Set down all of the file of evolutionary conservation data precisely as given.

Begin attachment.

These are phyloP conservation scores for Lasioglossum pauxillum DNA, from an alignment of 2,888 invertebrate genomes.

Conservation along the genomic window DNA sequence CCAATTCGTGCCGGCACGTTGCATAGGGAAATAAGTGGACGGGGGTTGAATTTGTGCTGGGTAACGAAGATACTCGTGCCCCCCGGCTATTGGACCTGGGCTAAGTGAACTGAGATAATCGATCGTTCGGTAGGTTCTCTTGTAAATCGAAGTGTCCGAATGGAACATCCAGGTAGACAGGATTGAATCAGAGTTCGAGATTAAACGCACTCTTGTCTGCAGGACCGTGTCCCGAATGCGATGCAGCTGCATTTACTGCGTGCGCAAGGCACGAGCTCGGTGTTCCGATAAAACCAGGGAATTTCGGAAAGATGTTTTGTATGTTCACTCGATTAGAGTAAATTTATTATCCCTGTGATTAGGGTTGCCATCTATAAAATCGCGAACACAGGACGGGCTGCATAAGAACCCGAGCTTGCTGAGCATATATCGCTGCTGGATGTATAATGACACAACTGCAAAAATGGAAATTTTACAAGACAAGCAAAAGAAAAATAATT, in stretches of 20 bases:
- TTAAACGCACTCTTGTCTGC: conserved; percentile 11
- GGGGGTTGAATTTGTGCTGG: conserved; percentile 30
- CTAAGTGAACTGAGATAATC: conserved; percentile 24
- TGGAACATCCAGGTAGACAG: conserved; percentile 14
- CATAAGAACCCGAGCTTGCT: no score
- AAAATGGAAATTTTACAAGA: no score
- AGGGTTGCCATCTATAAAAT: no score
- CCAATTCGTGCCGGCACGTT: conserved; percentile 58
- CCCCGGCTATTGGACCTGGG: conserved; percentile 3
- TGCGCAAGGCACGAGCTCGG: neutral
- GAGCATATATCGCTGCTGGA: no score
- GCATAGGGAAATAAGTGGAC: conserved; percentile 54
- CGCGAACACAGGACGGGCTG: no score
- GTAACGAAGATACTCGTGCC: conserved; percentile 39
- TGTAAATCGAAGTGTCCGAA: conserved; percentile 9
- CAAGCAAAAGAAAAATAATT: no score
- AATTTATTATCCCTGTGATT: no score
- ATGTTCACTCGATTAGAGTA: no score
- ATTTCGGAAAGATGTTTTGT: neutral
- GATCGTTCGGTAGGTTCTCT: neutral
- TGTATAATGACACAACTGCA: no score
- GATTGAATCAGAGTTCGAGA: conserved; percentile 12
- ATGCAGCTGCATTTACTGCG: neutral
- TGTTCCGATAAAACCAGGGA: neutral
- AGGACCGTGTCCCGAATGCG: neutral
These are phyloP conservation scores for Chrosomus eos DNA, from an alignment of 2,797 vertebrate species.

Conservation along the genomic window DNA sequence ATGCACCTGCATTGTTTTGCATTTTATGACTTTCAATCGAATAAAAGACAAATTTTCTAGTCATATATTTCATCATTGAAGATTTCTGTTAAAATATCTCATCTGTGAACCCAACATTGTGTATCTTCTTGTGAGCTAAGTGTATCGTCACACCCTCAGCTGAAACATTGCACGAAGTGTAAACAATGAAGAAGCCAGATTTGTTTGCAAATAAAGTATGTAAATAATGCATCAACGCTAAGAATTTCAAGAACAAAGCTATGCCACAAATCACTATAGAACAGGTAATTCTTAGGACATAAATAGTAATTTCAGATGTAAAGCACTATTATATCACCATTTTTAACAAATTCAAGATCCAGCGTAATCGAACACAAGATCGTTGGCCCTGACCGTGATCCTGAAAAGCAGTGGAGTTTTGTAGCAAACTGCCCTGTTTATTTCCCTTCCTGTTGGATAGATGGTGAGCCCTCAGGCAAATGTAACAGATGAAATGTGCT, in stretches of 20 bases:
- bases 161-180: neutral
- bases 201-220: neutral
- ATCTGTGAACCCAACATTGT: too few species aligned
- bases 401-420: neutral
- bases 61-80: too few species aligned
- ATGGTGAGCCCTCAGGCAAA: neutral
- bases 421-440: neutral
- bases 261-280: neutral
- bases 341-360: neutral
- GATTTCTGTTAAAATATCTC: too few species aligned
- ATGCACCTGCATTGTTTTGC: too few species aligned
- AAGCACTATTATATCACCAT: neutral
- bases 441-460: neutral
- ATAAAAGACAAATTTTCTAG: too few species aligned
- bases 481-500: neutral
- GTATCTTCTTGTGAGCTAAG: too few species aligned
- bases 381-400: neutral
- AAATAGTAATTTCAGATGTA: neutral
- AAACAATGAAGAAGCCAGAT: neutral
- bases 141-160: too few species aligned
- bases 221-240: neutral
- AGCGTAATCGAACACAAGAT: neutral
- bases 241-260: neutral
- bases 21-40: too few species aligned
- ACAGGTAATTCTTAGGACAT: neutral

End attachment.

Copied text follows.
These are phyloP conservation scores for Lasioglossum pauxillum DNA, from an alignment of 2,888 invertebrate genomes.

Conservation along the genomic window DNA sequence CCAATTCGTGCCGGCACGTTGCATAGGGAAATAAGTGGACGGGGGTTGAATTTGTGCTGGGTAACGAAGATACTCGTGCCCCCCGGCTATTGGACCTGGGCTAAGTGAACTGAGATAATCGATCGTTCGGTAGGTTCTCTTGTAAATCGAAGTGTCCGAATGGAACATCCAGGTAGACAGGATTGAATCAGAGTTCGAGATTAAACGCACTCTTGTCTGCAGGACCGTGTCCCGAATGCGATGCAGCTGCATTTACTGCGTGCGCAAGGCACGAGCTCGGTGTTCCGATAAAACCAGGGAATTTCGGAAAGATGTTTTGTATGTTCACTCGATTAGAGTAAATTTATTATCCCTGTGATTAGGGTTGCCATCTATAAAATCGCGAACACAGGACGGGCTGCATAAGAACCCGAGCTTGCTGAGCATATATCGCTGCTGGATGTATAATGACACAACTGCAAAAATGGAAATTTTACAAGACAAGCAAAAGAAAAATAATT, in stretches of 20 bases:
- TTAAACGCACTCTTGTCTGC: conserved; percentile 11
- GGGGGTTGAATTTGTGCTGG: conserved; percentile 30
- CTAAGTGAACTGAGATAATC: conserved; percentile 24
- TGGAACATCCAGGTAGACAG: conserved; percentile 14
- CATAAGAACCCGAGCTTGCT: no score
- AAAATGGAAATTTTACAAGA: no score
- AGGGTTGCCATCTATAAAAT: no score
- CCAATTCGTGCCGGCACGTT: conserved; percentile 58
- CCCCGGCTATTGGACCTGGG: conserved; percentile 3
- TGCGCAAGGCACGAGCTCGG: neutral
- GAGCATATATCGCTGCTGGA: no score
- GCATAGGGAAATAAGTGGAC: conserved; percentile 54
- CGCGAACACAGGACGGGCTG: no score
- GTAACGAAGATACTCGTGCC: conserved; percentile 39
- TGTAAATCGAAGTGTCCGAA: conserved; percentile 9
- CAAGCAAAAGAAAAATAATT: no score
- AATTTATTATCCCTGTGATT: no score
- ATGTTCACTCGATTAGAGTA: no score
- ATTTCGGAAAGATGTTTTGT: neutral
- GATCGTTCGGTAGGTTCTCT: neutral
- TGTATAATGACACAACTGCA: no score
- GATTGAATCAGAGTTCGAGA: conserved; percentile 12
- ATGCAGCTGCATTTACTGCG: neutral
- TGTTCCGATAAAACCAGGGA: neutral
- AGGACCGTGTCCCGAATGCG: neutral
These are phyloP conservation scores for Chrosomus eos DNA, from an alignment of 2,797 vertebrate species.

Conservation along the genomic window DNA sequence ATGCACCTGCATTGTTTTGCATTTTATGACTTTCAATCGAATAAAAGACAAATTTTCTAGTCATATATTTCATCATTGAAGATTTCTGTTAAAATATCTCATCTGTGAACCCAACATTGTGTATCTTCTTGTGAGCTAAGTGTATCGTCACACCCTCAGCTGAAACATTGCACGAAGTGTAAACAATGAAGAAGCCAGATTTGTTTGCAAATAAAGTATGTAAATAATGCATCAACGCTAAGAATTTCAAGAACAAAGCTATGCCACAAATCACTATAGAACAGGTAATTCTTAGGACATAAATAGTAATTTCAGATGTAAAGCACTATTATATCACCATTTTTAACAAATTCAAGATCCAGCGTAATCGAACACAAGATCGTTGGCCCTGACCGTGATCCTGAAAAGCAGTGGAGTTTTGTAGCAAACTGCCCTGTTTATTTCCCTTCCTGTTGGATAGATGGTGAGCCCTCAGGCAAATGTAACAGATGAAATGTGCT, in stretches of 20 bases:
- bases 161-180: neutral
- bases 201-220: neutral
- ATCTGTGAACCCAACATTGT: too few species aligned
- bases 401-420: neutral
- bases 61-80: too few species aligned
- ATGGTGAGCCCTCAGGCAAA: neutral
- bases 421-440: neutral
- bases 261-280: neutral
- bases 341-360: neutral
- GATTTCTGTTAAAATATCTC: too few species aligned
- ATGCACCTGCATTGTTTTGC: too few species aligned
- AAGCACTATTATATCACCAT: neutral
- bases 441-460: neutral
- ATAAAAGACAAATTTTCTAG: too few species aligned
- bases 481-500: neutral
- GTATCTTCTTGTGAGCTAAG: too few species aligned
- bases 381-400: neutral
- AAATAGTAATTTCAGATGTA: neutral
- AAACAATGAAGAAGCCAGAT: neutral
- bases 141-160: too few species aligned
- bases 221-240: neutral
- AGCGTAATCGAACACAAGAT: neutral
- bases 241-260: neutral
- bases 21-40: too few species aligned
- ACAGGTAATTCTTAGGACAT: neutral